PROVIDENCE, R.I. [Brown University] -- Do my friends find me funny? Am I making a good impression during this job interview? For most, such questions and concerns are a routine part of life.
A new perspective paper from Brown University scientists establishes a framework to apply rigorous mathematical models of uncertainty originally developed for non-social situations, such as whether or not to purchase a lottery ticket, to social scenarios such as determining an interviewer's opinion of an interviewee.
"Humans are predicting machines -- our whole lives are spent trying to figure out what is the best move to do next," said Oriel FeldmanHall, an assistant professor of cognitive, linguistic and psychological sciences at Brown. "In general, another person's motivations, desires or beliefs are hidden, so we have to figure out how to navigate through the world when we're interacting with other people without that knowledge. What our next action is going to be depends on how others respond."
The framework was a collaboration between FeldmanHall and Amitai Shenhav, also a Brown assistant professor of cognitive, linguistic and psychological sciences. In the paper, they explore the sources of social uncertainty and how people react to social uncertainty, and they propose a model of three interrelated methods people use to reduce social uncertainty.
The paper was published on Monday, April 22, in the journal Nature Human Behavior.
The three ways people reduce social uncertainty range from automatic, almost instinctive processes to more cognitively demanding processes.
The authors define the first method, automatic inference, as the process of predicting another person's behavior based on their appearance and the social norms of the environment. The second method, controlled inference, is the process of updating initial impressions using new information such as putting yourself in the other person's shoes and imaging how you would behave in that situation. Social learning, the third method, involves updating your beliefs and actions using past experiences or secondhand information of the person's past behavior. People use all three processes to different extents in order to reduce their social uncertainty.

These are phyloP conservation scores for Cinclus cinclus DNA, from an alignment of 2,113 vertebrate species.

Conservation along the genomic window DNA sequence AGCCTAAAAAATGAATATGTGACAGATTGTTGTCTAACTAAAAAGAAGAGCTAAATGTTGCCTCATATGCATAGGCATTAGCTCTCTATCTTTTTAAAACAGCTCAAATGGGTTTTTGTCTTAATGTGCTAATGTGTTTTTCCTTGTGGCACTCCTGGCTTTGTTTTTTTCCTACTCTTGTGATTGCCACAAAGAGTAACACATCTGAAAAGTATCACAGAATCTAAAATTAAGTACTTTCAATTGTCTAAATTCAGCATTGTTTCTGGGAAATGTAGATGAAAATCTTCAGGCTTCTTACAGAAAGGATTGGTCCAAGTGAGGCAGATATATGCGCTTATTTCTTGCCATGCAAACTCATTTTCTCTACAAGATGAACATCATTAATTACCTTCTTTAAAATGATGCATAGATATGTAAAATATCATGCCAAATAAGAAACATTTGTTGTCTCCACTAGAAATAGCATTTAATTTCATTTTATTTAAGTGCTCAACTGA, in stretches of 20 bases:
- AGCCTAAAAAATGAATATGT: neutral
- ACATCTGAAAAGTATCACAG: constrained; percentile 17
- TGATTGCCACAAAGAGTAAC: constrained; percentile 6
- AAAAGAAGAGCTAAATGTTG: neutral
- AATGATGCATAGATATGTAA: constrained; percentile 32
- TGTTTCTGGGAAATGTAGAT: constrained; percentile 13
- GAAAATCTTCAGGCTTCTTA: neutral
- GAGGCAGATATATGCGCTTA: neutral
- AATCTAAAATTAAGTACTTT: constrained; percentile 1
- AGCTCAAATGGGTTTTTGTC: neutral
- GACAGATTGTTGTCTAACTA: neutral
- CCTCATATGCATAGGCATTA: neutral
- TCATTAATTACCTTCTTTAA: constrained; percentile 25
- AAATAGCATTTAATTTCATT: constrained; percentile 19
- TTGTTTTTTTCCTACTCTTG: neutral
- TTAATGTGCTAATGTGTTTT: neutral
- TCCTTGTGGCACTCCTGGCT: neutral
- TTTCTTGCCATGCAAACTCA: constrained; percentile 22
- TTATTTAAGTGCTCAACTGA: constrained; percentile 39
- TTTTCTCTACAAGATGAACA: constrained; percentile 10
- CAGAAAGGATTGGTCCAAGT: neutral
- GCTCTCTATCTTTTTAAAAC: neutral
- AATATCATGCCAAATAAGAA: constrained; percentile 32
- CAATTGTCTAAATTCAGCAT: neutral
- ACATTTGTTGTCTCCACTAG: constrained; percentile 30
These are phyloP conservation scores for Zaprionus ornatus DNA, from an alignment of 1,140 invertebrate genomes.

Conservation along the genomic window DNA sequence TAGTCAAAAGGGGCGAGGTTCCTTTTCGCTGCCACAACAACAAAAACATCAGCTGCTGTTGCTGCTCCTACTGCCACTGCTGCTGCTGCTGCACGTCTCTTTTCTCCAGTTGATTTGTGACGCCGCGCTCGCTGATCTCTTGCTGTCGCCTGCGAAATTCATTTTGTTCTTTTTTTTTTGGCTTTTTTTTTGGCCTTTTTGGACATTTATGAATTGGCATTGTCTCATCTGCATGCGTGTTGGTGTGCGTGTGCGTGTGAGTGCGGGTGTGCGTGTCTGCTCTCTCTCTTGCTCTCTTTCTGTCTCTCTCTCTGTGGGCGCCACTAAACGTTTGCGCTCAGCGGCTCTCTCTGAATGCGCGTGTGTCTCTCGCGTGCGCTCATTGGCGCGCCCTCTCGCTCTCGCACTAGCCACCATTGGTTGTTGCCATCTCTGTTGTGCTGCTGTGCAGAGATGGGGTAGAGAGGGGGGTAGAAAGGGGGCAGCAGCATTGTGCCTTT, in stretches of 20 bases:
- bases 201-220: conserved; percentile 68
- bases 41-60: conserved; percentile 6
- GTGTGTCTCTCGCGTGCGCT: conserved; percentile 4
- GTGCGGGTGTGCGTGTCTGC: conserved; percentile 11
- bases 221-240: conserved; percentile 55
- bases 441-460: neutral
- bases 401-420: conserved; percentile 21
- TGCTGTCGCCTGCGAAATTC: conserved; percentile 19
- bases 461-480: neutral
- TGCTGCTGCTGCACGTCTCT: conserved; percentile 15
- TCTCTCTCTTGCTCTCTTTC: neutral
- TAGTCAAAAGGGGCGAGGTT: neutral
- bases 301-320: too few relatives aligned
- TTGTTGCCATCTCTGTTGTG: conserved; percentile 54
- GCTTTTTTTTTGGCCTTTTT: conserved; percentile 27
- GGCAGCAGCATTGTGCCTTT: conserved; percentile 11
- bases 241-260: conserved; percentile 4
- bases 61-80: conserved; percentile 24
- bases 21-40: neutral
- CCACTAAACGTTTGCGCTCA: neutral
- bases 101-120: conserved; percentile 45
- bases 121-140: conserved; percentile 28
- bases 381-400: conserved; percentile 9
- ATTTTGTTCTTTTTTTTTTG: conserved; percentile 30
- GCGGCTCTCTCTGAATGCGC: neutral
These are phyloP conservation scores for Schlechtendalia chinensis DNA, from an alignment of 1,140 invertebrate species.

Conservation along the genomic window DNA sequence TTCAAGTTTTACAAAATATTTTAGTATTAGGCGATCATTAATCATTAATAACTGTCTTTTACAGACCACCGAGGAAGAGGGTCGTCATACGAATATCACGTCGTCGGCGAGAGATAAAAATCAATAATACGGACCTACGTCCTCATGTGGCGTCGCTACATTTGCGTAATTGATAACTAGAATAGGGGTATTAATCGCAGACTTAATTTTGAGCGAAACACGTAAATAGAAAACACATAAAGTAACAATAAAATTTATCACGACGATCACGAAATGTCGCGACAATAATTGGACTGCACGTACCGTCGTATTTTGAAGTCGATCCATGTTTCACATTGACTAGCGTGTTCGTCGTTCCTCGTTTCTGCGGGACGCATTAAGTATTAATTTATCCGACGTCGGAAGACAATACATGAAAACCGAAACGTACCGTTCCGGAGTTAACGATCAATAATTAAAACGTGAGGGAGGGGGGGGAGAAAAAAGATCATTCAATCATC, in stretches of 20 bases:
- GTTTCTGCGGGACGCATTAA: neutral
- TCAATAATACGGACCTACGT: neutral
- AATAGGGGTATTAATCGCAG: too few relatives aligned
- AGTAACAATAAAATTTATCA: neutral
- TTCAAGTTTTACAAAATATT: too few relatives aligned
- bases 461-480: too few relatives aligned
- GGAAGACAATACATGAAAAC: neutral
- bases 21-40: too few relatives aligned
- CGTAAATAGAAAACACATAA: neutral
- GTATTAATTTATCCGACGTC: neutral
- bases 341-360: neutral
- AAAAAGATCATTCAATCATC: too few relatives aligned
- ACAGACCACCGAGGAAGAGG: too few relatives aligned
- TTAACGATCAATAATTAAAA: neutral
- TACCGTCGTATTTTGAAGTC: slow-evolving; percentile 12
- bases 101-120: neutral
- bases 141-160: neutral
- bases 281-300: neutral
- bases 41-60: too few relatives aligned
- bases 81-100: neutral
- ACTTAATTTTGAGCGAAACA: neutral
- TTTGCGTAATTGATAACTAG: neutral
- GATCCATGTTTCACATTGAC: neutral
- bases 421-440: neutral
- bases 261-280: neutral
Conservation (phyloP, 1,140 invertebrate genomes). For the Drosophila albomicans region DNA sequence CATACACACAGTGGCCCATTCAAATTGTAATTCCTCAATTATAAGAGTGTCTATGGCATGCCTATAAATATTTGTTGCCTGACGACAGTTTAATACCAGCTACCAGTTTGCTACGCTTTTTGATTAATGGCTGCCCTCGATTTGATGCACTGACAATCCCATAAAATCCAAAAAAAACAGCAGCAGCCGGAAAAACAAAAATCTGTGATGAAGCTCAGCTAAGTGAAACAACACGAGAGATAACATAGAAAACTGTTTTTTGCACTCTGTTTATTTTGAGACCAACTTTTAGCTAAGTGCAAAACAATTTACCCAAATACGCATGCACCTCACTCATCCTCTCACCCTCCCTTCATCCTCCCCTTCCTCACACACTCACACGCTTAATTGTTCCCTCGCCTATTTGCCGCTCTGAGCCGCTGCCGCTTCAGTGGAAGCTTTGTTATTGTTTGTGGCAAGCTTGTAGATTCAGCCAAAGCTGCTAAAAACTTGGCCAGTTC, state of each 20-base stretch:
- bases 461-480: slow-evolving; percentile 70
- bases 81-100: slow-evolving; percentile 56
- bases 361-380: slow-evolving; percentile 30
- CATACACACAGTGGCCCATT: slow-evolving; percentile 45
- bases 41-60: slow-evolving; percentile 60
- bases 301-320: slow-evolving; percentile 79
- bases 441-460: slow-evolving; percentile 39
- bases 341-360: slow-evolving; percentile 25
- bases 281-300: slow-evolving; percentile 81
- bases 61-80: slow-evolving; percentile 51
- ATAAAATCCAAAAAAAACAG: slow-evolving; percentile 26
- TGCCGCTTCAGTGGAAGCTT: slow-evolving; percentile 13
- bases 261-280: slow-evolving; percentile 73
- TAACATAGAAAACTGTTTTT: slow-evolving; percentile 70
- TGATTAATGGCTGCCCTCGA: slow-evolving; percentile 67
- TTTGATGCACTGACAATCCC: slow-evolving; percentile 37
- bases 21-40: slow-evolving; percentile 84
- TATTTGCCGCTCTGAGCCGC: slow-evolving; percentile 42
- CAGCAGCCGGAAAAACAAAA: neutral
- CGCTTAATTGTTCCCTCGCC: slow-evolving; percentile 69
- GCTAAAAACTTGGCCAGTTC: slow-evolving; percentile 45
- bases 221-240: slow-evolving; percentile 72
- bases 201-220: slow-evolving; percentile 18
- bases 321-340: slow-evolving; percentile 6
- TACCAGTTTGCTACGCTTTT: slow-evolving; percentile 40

One example presented in the paper to illustrate the three ways people resolve social uncertainty involves lending a stranger money. For automatic inference, one person might be willing to lend more money to another who appears trustworthy or kind. However, deciding to lend more money to someone based on sharing an emotional connection or evidence of shared values is an example of controlled inference. Social learning could then come into play if the lender hears from a friend that the recipient is trustworthy.
The authors also discuss the negative consequences of mental shortcuts people use to reduce social uncertainty.
"First impressions and stereotypes serve a purpose as we live in very noisy worlds where we have to make snap judgements about people all the time," said FeldmanHall, who with Shenhav is affiliated with Brown's Carney Institute for Brain Science. "You can't get a holistic picture of every single person you encounter on the street, but the reliance on first impressions can go wrong when people are unwilling to seek more information and get a bigger picture of who the person is, and instead stay narrowly focused on their first impression."
FeldmanHall is continuing her research on social uncertainty while incorporating the paper's quantitative framework to model a study on how people learn to trust one another in recurrent money-lending scenarios. She will also study how individuals understand their social networks by tracking incoming college students as they form their social networks and as these networks evolve over several years.
Shenhav will continue his research modeling the neural pathways people use to make decisions, or resolve uncertainty in non-social situations, and how they motivate themselves to overcome cognitively demanding tasks. In the future, Shenhav would like to see how motivation and effort develop in children who experience early life stress.
Both FeldmanHall and Shenhav are supported by the National Institutes of Health's Centers of Biomedical Research Excellence program grant to the Center for Central Nervous System Function (grant number P20GM12345).